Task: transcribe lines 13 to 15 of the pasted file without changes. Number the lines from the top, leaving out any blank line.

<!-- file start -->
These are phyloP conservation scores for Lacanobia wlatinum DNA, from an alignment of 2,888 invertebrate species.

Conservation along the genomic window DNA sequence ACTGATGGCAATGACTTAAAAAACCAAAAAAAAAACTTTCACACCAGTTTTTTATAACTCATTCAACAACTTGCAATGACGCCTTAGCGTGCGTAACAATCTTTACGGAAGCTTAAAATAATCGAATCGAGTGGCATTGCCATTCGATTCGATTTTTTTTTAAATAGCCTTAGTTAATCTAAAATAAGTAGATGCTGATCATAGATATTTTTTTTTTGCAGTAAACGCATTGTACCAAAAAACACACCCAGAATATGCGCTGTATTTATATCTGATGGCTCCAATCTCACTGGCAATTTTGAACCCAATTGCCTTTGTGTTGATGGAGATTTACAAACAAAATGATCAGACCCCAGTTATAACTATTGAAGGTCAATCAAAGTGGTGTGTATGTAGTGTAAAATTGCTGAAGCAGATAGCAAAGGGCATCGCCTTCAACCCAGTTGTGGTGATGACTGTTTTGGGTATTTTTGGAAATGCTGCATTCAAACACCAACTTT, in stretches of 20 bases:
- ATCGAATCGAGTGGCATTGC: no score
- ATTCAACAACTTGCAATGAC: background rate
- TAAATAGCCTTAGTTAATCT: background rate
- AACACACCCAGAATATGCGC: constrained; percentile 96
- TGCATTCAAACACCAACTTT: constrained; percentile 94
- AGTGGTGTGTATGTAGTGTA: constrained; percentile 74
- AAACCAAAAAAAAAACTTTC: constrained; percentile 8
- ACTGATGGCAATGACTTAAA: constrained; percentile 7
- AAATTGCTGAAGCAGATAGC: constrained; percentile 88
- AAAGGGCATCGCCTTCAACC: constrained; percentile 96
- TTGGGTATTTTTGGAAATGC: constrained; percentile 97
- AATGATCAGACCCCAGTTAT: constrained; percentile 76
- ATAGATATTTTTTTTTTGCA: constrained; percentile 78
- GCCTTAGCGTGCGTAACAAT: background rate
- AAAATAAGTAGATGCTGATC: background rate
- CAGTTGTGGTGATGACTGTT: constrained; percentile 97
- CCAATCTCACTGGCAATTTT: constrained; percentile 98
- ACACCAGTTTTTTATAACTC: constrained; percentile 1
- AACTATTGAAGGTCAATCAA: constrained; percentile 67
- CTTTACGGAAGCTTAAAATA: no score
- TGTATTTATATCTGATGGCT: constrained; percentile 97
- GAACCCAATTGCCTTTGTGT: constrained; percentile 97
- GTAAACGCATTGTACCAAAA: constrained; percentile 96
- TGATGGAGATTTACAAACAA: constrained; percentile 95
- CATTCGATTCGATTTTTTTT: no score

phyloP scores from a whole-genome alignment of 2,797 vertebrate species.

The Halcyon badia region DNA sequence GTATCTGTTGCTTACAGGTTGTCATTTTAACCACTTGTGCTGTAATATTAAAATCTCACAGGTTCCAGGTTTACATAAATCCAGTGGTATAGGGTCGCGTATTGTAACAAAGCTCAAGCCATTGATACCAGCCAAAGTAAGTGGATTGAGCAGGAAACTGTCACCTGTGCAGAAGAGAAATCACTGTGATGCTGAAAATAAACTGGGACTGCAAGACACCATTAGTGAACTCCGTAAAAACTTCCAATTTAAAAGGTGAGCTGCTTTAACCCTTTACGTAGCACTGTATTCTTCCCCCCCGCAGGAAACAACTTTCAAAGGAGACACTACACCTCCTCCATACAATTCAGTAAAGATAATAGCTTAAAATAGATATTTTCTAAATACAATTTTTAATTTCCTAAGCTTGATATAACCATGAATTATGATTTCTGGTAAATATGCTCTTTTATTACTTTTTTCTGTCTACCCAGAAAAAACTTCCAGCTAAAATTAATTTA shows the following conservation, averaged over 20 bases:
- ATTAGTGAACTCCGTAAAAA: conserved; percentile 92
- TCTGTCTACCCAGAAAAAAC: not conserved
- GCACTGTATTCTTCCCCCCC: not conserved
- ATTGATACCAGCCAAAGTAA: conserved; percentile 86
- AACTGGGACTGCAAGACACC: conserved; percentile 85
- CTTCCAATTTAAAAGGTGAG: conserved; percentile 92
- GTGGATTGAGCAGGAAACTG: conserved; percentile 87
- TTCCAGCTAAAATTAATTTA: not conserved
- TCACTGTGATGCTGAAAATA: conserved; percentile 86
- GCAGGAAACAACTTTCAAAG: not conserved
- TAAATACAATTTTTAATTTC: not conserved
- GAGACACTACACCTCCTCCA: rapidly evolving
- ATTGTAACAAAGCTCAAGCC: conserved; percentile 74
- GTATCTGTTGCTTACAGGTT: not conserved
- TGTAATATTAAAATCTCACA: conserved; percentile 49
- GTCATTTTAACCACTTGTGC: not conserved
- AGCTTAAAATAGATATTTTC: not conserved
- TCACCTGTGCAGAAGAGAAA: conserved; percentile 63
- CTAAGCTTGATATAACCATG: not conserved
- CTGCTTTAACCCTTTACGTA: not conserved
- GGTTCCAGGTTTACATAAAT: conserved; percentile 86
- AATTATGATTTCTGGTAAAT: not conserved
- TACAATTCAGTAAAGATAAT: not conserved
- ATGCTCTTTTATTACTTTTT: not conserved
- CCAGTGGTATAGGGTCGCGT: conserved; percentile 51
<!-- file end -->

- TTGGGTATTTTTGGAAATGC: constrained; percentile 97
- AATGATCAGACCCCAGTTAT: constrained; percentile 76
- ATAGATATTTTTTTTTTGCA: constrained; percentile 78